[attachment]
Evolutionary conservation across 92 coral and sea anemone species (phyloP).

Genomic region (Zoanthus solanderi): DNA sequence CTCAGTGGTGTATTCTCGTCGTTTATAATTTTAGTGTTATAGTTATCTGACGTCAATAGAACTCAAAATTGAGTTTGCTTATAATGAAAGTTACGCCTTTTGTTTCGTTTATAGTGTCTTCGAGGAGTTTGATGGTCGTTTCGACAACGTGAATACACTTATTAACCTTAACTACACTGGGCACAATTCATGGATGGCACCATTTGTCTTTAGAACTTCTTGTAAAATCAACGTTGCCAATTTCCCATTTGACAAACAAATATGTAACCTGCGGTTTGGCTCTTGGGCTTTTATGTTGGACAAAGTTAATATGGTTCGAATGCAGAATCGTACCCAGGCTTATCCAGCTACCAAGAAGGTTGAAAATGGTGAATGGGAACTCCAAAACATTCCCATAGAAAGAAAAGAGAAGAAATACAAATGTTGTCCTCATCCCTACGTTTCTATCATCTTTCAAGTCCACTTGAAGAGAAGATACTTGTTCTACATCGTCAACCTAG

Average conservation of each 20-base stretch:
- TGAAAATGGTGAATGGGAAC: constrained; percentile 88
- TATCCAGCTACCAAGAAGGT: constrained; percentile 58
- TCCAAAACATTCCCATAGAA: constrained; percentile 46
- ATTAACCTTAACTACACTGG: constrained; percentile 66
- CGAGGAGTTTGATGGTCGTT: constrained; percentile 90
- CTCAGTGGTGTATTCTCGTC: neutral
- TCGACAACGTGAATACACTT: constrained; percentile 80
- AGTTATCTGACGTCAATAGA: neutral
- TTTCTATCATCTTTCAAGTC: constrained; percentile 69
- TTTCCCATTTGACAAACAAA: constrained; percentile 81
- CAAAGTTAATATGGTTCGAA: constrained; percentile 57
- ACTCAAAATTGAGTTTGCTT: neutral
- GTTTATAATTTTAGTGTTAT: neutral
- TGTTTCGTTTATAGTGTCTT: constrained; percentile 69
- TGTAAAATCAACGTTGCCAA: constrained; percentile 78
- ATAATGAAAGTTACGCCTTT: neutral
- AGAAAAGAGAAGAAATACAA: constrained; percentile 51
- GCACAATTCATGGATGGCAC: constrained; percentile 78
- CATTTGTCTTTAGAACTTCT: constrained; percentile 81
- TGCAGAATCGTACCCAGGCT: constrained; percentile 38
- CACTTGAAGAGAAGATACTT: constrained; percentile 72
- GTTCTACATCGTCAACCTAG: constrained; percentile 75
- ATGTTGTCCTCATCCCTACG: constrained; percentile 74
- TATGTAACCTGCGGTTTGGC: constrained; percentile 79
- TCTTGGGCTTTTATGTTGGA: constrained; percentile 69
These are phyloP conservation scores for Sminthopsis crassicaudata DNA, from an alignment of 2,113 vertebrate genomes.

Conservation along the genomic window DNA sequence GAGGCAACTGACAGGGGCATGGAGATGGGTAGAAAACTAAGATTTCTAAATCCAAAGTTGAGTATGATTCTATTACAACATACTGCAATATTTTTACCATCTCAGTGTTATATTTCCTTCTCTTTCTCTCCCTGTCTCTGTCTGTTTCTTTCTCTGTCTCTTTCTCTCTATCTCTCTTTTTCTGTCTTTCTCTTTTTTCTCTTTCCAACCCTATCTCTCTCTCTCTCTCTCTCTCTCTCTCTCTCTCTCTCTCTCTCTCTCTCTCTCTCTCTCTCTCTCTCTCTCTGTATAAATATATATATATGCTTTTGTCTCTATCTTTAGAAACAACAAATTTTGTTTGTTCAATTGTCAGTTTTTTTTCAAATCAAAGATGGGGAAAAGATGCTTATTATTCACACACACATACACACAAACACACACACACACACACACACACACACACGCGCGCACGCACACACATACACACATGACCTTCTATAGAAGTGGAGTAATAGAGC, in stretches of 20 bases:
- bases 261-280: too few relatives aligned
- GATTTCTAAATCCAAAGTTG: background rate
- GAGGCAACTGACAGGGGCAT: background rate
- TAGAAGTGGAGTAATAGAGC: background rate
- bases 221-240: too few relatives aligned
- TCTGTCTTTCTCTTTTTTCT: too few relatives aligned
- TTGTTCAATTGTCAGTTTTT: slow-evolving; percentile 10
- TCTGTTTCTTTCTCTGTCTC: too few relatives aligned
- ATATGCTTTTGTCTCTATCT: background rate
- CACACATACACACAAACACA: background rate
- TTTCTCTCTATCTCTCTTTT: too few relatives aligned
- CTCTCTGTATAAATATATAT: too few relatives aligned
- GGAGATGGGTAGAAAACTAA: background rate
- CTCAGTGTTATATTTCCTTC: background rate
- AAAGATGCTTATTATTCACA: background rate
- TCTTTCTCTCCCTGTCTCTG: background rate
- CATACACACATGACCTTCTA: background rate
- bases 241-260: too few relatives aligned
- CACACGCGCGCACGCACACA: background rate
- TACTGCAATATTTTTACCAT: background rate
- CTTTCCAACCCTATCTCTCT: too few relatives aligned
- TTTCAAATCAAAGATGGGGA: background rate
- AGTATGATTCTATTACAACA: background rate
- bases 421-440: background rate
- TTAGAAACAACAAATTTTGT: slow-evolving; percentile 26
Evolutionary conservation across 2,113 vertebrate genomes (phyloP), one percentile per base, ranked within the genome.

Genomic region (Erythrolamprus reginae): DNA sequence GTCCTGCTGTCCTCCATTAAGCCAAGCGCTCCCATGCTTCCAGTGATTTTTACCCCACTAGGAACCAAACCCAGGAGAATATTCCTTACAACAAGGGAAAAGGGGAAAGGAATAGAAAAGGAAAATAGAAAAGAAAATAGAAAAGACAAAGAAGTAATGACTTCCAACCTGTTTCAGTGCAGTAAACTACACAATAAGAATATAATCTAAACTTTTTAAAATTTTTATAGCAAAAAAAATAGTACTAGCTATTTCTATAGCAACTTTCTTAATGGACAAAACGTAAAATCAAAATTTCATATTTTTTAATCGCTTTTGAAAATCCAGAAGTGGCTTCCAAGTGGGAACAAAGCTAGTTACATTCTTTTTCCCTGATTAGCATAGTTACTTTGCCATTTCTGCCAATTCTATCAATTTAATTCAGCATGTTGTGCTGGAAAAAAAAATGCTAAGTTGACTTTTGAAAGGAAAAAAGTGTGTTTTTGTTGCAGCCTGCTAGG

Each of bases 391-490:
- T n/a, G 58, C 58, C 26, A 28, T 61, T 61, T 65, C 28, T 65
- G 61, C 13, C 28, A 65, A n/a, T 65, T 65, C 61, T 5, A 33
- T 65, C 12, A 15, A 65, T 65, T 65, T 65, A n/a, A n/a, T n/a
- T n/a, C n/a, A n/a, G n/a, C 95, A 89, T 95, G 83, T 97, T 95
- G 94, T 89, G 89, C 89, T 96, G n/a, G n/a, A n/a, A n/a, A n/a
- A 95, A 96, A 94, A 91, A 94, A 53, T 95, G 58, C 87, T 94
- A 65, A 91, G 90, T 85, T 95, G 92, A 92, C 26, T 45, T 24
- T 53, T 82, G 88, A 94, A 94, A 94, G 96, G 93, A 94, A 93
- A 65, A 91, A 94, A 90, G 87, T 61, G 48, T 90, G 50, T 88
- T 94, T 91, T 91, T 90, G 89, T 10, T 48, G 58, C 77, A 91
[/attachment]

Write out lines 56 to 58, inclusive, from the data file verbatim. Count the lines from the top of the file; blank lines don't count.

Evolutionary conservation across 2,113 vertebrate genomes (phyloP), one percentile per base, ranked within the genome.

Genomic region (Erythrolamprus reginae): DNA sequence GTCCTGCTGTCCTCCATTAAGCCAAGCGCTCCCATGCTTCCAGTGATTTTTACCCCACTAGGAACCAAACCCAGGAGAATATTCCTTACAACAAGGGAAAAGGGGAAAGGAATAGAAAAGGAAAATAGAAAAGAAAATAGAAAAGACAAAGAAGTAATGACTTCCAACCTGTTTCAGTGCAGTAAACTACACAATAAGAATATAATCTAAACTTTTTAAAATTTTTATAGCAAAAAAAATAGTACTAGCTATTTCTATAGCAACTTTCTTAATGGACAAAACGTAAAATCAAAATTTCATATTTTTTAATCGCTTTTGAAAATCCAGAAGTGGCTTCCAAGTGGGAACAAAGCTAGTTACATTCTTTTTCCCTGATTAGCATAGTTACTTTGCCATTTCTGCCAATTCTATCAATTTAATTCAGCATGTTGTGCTGGAAAAAAAAATGCTAAGTTGACTTTTGAAAGGAAAAAAGTGTGTTTTTGTTGCAGCCTGCTAGG

Each of bases 391-490: